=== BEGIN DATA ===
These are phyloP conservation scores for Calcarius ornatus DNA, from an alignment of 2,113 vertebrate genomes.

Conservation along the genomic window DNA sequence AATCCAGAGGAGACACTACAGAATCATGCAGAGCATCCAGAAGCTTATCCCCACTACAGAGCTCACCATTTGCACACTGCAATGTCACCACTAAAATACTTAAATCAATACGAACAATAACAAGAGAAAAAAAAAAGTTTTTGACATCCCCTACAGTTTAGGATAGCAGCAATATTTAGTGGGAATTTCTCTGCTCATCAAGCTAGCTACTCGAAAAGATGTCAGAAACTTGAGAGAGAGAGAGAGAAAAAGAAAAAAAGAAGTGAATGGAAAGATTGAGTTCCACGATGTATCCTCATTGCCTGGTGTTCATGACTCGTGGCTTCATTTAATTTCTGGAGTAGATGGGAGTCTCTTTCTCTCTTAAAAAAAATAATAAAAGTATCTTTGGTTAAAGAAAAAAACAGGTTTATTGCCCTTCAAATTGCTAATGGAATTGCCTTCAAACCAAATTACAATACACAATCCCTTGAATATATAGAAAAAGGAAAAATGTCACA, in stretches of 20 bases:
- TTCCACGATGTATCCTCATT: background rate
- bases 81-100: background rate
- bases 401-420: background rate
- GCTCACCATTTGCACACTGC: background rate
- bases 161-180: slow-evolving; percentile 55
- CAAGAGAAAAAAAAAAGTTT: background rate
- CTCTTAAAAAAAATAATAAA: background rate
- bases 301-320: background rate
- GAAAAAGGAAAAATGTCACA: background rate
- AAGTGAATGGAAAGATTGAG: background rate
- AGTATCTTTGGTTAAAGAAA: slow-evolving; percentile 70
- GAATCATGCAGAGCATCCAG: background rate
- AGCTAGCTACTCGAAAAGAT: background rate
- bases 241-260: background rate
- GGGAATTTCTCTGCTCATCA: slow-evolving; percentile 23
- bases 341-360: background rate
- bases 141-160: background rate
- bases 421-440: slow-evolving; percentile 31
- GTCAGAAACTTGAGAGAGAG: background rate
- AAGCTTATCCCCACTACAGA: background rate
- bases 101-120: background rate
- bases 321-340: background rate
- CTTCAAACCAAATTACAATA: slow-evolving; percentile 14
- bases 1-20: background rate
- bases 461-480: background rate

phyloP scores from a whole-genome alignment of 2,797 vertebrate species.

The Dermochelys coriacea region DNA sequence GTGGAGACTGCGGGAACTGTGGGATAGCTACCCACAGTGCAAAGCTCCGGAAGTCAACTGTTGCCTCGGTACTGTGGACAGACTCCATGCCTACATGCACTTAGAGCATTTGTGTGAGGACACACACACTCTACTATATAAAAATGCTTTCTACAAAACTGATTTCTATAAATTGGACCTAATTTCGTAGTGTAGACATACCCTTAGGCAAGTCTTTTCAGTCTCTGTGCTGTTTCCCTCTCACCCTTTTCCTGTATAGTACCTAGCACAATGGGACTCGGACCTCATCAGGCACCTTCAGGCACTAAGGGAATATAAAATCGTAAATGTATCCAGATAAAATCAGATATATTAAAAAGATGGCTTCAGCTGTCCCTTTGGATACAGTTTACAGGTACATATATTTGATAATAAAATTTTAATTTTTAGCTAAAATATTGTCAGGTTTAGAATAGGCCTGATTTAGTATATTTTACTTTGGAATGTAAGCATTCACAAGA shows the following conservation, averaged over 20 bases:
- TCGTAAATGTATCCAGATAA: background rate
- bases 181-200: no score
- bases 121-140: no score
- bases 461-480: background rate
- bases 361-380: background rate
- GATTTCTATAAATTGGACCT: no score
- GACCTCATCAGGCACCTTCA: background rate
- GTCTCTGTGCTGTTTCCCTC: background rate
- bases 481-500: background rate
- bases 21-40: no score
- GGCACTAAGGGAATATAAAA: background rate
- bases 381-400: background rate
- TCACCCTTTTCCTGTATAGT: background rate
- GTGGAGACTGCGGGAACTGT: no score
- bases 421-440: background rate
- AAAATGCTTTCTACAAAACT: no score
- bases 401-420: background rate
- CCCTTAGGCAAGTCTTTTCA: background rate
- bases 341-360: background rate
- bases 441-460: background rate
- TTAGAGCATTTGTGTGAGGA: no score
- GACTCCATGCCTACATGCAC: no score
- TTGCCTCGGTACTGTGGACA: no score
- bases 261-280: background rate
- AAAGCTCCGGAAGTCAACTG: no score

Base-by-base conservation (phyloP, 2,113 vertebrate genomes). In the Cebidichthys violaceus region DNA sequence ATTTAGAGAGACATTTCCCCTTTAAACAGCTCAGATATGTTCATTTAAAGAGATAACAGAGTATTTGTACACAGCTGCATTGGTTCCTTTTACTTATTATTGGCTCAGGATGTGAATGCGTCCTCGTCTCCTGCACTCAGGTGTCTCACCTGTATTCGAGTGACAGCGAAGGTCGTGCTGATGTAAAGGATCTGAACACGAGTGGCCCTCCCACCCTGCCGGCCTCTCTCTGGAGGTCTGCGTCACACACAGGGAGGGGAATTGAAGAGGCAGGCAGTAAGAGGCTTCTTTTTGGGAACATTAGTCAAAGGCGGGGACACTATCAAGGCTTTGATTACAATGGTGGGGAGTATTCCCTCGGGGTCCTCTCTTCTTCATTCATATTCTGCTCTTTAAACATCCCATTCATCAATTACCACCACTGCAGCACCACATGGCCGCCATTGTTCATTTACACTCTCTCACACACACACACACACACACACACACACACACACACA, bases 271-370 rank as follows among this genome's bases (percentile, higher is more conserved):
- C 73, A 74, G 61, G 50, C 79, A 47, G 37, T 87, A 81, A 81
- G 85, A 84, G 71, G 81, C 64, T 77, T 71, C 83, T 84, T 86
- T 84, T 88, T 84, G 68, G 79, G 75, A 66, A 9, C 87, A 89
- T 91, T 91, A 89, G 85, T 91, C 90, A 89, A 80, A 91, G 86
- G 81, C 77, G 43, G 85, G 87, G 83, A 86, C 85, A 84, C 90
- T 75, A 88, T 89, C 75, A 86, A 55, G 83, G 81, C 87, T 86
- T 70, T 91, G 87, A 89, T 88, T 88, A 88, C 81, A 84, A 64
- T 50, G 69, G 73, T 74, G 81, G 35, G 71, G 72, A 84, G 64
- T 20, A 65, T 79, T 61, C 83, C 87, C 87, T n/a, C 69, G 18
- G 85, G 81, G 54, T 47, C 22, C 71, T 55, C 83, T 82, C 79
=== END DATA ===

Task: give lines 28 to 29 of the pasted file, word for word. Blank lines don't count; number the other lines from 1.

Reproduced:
phyloP scores from a whole-genome alignment of 2,797 vertebrate species.

The Dermochelys coriacea region DNA sequence GTGGAGACTGCGGGAACTGTGGGATAGCTACCCACAGTGCAAAGCTCCGGAAGTCAACTGTTGCCTCGGTACTGTGGACAGACTCCATGCCTACATGCACTTAGAGCATTTGTGTGAGGACACACACACTCTACTATATAAAAATGCTTTCTACAAAACTGATTTCTATAAATTGGACCTAATTTCGTAGTGTAGACATACCCTTAGGCAAGTCTTTTCAGTCTCTGTGCTGTTTCCCTCTCACCCTTTTCCTGTATAGTACCTAGCACAATGGGACTCGGACCTCATCAGGCACCTTCAGGCACTAAGGGAATATAAAATCGTAAATGTATCCAGATAAAATCAGATATATTAAAAAGATGGCTTCAGCTGTCCCTTTGGATACAGTTTACAGGTACATATATTTGATAATAAAATTTTAATTTTTAGCTAAAATATTGTCAGGTTTAGAATAGGCCTGATTTAGTATATTTTACTTTGGAATGTAAGCATTCACAAGA shows the following conservation, averaged over 20 bases: